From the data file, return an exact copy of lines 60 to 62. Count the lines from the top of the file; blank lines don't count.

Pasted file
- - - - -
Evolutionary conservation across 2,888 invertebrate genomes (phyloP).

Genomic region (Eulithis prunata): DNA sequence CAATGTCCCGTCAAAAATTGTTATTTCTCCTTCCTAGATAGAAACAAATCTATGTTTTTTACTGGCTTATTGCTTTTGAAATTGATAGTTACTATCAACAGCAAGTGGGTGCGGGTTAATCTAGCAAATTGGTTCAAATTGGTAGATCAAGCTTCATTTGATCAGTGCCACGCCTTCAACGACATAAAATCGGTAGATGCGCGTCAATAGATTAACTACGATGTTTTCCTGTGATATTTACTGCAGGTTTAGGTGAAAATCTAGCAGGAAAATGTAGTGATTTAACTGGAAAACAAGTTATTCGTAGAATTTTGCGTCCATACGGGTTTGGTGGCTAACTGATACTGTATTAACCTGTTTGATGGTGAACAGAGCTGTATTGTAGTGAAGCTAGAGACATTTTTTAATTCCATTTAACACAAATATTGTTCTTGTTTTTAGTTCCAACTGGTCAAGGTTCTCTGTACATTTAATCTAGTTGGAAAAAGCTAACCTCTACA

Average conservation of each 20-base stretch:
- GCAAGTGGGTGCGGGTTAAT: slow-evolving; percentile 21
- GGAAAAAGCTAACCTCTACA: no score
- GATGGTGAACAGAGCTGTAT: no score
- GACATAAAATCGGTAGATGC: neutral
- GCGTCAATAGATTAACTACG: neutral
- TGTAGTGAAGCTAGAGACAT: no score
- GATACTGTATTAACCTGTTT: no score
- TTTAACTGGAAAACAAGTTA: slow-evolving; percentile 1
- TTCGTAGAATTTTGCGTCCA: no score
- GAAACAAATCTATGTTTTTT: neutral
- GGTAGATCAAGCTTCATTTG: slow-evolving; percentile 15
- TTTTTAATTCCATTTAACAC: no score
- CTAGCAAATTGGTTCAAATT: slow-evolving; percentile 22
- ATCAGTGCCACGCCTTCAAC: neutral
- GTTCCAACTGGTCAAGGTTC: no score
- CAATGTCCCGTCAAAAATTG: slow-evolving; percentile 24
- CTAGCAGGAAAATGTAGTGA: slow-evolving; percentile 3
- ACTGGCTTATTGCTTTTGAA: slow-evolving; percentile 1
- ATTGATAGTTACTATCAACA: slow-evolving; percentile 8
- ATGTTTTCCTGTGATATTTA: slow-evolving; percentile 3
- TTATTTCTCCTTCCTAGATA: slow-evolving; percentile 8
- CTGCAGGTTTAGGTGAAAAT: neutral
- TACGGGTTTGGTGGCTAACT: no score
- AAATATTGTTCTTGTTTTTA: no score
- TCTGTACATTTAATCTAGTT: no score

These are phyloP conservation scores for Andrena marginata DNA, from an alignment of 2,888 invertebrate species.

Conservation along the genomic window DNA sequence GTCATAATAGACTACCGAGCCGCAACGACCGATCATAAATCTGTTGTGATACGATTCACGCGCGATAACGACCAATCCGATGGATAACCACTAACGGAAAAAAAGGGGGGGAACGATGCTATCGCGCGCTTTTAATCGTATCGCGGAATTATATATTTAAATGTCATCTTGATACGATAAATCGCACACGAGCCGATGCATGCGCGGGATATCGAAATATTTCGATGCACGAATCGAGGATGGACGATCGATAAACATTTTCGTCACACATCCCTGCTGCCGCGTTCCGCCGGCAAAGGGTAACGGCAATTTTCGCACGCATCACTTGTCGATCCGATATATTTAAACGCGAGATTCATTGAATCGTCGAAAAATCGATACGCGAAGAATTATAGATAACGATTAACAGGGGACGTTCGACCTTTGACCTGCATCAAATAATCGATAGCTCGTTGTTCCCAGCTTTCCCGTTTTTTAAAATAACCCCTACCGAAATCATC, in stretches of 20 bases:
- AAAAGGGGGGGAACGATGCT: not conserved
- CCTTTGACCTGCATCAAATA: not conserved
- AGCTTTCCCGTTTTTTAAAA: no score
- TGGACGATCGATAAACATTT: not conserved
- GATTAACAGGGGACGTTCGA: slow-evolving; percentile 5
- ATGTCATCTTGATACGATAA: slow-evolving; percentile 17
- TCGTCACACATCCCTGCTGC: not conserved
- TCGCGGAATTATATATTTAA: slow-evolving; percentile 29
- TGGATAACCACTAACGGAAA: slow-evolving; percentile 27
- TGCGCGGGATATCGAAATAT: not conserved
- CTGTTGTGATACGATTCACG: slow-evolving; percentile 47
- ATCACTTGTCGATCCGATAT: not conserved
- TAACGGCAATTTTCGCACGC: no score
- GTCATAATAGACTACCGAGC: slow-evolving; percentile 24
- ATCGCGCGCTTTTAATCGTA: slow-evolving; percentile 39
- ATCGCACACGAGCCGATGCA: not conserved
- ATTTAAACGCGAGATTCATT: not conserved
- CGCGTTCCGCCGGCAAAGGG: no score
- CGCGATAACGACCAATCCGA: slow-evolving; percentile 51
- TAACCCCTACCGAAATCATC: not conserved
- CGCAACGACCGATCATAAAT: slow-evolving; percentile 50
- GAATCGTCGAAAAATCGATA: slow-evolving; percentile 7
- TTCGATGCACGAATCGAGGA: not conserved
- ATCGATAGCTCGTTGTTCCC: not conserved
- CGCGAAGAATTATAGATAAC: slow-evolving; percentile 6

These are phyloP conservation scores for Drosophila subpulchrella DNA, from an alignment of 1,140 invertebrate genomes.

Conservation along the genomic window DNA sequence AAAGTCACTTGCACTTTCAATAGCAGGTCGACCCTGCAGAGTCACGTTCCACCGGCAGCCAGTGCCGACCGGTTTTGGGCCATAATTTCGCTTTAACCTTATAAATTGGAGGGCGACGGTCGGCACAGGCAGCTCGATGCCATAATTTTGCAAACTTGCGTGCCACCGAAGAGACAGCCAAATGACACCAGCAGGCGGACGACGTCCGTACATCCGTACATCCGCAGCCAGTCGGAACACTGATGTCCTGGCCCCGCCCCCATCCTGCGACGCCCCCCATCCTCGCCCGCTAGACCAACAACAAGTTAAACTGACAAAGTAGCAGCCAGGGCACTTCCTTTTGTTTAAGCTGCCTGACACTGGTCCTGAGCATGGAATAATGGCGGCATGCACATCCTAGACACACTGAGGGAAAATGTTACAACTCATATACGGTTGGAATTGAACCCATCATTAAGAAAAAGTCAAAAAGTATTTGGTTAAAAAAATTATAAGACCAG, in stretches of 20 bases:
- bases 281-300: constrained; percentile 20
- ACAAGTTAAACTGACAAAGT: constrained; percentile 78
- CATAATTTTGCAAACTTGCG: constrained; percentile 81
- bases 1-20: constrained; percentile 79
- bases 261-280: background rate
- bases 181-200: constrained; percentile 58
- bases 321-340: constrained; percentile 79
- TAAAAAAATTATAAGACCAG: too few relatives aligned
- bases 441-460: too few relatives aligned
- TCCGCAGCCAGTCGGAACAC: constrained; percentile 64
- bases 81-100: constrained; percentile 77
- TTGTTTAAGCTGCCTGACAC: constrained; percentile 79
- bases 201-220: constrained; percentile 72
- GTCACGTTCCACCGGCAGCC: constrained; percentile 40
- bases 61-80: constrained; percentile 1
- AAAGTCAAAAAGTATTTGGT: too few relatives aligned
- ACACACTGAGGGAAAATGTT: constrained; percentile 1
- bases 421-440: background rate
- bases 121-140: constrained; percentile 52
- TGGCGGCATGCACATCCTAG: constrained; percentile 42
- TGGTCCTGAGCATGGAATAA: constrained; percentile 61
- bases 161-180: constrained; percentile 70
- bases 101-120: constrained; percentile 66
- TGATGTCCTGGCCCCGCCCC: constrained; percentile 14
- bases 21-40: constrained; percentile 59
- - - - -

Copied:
- CATAATTTTGCAAACTTGCG: constrained; percentile 81
- bases 1-20: constrained; percentile 79
- bases 261-280: background rate